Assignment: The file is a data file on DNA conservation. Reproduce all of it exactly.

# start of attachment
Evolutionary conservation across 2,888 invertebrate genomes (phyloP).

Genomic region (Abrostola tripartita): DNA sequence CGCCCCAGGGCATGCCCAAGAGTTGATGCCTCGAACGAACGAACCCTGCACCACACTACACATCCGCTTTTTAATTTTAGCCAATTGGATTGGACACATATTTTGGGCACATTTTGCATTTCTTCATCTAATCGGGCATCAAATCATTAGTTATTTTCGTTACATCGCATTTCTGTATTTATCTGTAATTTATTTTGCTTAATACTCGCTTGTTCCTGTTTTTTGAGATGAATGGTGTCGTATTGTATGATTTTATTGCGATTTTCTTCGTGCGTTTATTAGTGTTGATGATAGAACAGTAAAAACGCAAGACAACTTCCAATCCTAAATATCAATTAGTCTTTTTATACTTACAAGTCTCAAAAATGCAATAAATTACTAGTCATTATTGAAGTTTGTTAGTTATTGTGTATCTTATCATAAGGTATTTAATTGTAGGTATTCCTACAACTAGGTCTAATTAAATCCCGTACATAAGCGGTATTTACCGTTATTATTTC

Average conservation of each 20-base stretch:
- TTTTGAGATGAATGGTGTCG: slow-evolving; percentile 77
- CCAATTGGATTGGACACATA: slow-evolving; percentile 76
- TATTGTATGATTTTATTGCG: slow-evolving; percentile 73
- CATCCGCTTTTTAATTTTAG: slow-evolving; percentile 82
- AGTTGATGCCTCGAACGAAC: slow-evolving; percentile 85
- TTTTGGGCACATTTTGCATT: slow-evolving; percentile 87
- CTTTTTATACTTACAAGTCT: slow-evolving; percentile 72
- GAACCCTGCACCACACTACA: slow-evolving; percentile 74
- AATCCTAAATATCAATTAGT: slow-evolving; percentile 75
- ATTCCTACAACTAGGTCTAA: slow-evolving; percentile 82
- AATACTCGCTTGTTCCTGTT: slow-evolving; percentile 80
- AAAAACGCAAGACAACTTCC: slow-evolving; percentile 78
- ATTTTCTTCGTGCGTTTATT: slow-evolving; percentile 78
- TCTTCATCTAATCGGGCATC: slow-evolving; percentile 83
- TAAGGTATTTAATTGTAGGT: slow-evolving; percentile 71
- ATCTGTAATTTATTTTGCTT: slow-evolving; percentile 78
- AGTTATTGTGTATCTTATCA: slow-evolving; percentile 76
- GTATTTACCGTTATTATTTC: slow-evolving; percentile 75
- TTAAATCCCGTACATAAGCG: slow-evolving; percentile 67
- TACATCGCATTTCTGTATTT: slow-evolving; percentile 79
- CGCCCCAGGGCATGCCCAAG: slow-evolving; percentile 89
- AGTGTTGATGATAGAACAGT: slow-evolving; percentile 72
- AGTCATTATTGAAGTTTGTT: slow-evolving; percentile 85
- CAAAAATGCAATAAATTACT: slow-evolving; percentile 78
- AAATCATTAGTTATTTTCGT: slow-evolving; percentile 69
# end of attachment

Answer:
Evolutionary conservation across 2,888 invertebrate genomes (phyloP).

Genomic region (Abrostola tripartita): DNA sequence CGCCCCAGGGCATGCCCAAGAGTTGATGCCTCGAACGAACGAACCCTGCACCACACTACACATCCGCTTTTTAATTTTAGCCAATTGGATTGGACACATATTTTGGGCACATTTTGCATTTCTTCATCTAATCGGGCATCAAATCATTAGTTATTTTCGTTACATCGCATTTCTGTATTTATCTGTAATTTATTTTGCTTAATACTCGCTTGTTCCTGTTTTTTGAGATGAATGGTGTCGTATTGTATGATTTTATTGCGATTTTCTTCGTGCGTTTATTAGTGTTGATGATAGAACAGTAAAAACGCAAGACAACTTCCAATCCTAAATATCAATTAGTCTTTTTATACTTACAAGTCTCAAAAATGCAATAAATTACTAGTCATTATTGAAGTTTGTTAGTTATTGTGTATCTTATCATAAGGTATTTAATTGTAGGTATTCCTACAACTAGGTCTAATTAAATCCCGTACATAAGCGGTATTTACCGTTATTATTTC

Average conservation of each 20-base stretch:
- TTTTGAGATGAATGGTGTCG: slow-evolving; percentile 77
- CCAATTGGATTGGACACATA: slow-evolving; percentile 76
- TATTGTATGATTTTATTGCG: slow-evolving; percentile 73
- CATCCGCTTTTTAATTTTAG: slow-evolving; percentile 82
- AGTTGATGCCTCGAACGAAC: slow-evolving; percentile 85
- TTTTGGGCACATTTTGCATT: slow-evolving; percentile 87
- CTTTTTATACTTACAAGTCT: slow-evolving; percentile 72
- GAACCCTGCACCACACTACA: slow-evolving; percentile 74
- AATCCTAAATATCAATTAGT: slow-evolving; percentile 75
- ATTCCTACAACTAGGTCTAA: slow-evolving; percentile 82
- AATACTCGCTTGTTCCTGTT: slow-evolving; percentile 80
- AAAAACGCAAGACAACTTCC: slow-evolving; percentile 78
- ATTTTCTTCGTGCGTTTATT: slow-evolving; percentile 78
- TCTTCATCTAATCGGGCATC: slow-evolving; percentile 83
- TAAGGTATTTAATTGTAGGT: slow-evolving; percentile 71
- ATCTGTAATTTATTTTGCTT: slow-evolving; percentile 78
- AGTTATTGTGTATCTTATCA: slow-evolving; percentile 76
- GTATTTACCGTTATTATTTC: slow-evolving; percentile 75
- TTAAATCCCGTACATAAGCG: slow-evolving; percentile 67
- TACATCGCATTTCTGTATTT: slow-evolving; percentile 79
- CGCCCCAGGGCATGCCCAAG: slow-evolving; percentile 89
- AGTGTTGATGATAGAACAGT: slow-evolving; percentile 72
- AGTCATTATTGAAGTTTGTT: slow-evolving; percentile 85
- CAAAAATGCAATAAATTACT: slow-evolving; percentile 78
- AAATCATTAGTTATTTTCGT: slow-evolving; percentile 69